On the corner of Belgrave Street and Albion Hill.The Spread Eagle was at this address from at least 1864. The Morling family were landlords here up until 1887. Other landlord names such as Henry Reed, E.G. Cowley, George Titchener, Alfred Idel and Harold Victor Osbourne. 

 The Free Butt.

1 Phoenix Place.

  This pub was once the brewery tap for Tamplins brewery. The stone pillar attached to the pub was once the  gated entrance to the Phoenix Brewery.

Closed in 2010 after complaints to the council regarding the noise. 

Above: The Free Butt, Tamplin Terrace 2011 

The Red Lion. 

99 North Road. 

In existance from at least the 1870's. The Red Lion Tavern as it was known seemed to have had many, many landlords over the years.

Above: The Red Lion  North Road. 2011.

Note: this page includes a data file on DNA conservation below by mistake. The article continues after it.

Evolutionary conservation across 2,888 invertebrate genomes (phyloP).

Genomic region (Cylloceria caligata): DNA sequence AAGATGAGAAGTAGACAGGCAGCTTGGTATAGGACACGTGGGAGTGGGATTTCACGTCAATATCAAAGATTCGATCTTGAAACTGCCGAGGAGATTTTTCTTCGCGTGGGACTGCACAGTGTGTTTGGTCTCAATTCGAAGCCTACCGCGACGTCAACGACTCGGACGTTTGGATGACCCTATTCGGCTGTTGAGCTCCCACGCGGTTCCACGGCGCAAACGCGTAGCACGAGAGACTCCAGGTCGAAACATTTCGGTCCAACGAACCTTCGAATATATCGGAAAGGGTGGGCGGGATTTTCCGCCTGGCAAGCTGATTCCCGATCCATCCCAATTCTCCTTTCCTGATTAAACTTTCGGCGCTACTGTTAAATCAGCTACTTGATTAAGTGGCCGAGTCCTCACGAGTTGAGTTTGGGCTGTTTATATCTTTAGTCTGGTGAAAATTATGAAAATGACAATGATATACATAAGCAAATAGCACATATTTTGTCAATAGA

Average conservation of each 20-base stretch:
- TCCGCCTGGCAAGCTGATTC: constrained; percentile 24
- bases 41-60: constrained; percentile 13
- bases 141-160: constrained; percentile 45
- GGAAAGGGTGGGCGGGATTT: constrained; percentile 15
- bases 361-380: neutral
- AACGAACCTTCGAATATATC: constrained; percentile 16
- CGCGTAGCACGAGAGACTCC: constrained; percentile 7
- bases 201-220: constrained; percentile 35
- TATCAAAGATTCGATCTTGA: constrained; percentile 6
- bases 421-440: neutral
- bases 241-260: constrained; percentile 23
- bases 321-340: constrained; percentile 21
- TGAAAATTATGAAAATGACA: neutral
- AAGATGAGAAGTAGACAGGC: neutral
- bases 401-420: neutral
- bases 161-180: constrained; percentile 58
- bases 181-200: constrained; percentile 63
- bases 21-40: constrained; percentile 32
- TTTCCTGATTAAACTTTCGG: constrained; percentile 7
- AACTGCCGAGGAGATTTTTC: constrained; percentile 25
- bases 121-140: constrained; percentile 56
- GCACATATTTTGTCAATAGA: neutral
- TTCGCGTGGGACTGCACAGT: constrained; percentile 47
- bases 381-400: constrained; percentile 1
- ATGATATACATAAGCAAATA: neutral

The North Star.

65 Ditchling Road. 

Corner of Francis Street. This stretch of Ditchling Road from St Peter's to Viaduct Road was originally called Brunswick Place North. This changed to Ditchling Road sometime during the 1890's. The North Star popped up sometime in the 1860's. The earliest record I could find was 1864 when the pub was run by Ann Gates.

Many different landlords over the years Frederick Laurence Herriott, James Deacon, J Hillman and many others. Notably though, the pub was run by William Charles Hayward from 1918 and continued to be run by the Hayward family right up until at least the 1970's.

I have yet to find out when the pub closed or whether the Haywards continued running it until its closure.

Above: Francis Street 2011. 

 The Old Vic

27 Ship Street.

This Pub was originally the Seven Stars Inn. The earliest directory I could find was 1845 where the landlady was Sarah Matilda Stonham. The pub remained the Seven Stars up until the 70's/80's when it was renamed the Old Vic. For a time in the 1990's it was called Helsinkis. I am glad to say, very recently it has reverted back to its original name of the Seven Stars. 

Above: The Old Vic, Ship Street. 1987

 Cranbourne Arms, Cranbourne Street 1993. 

Cranbourne Arms.

Cranbourne Street.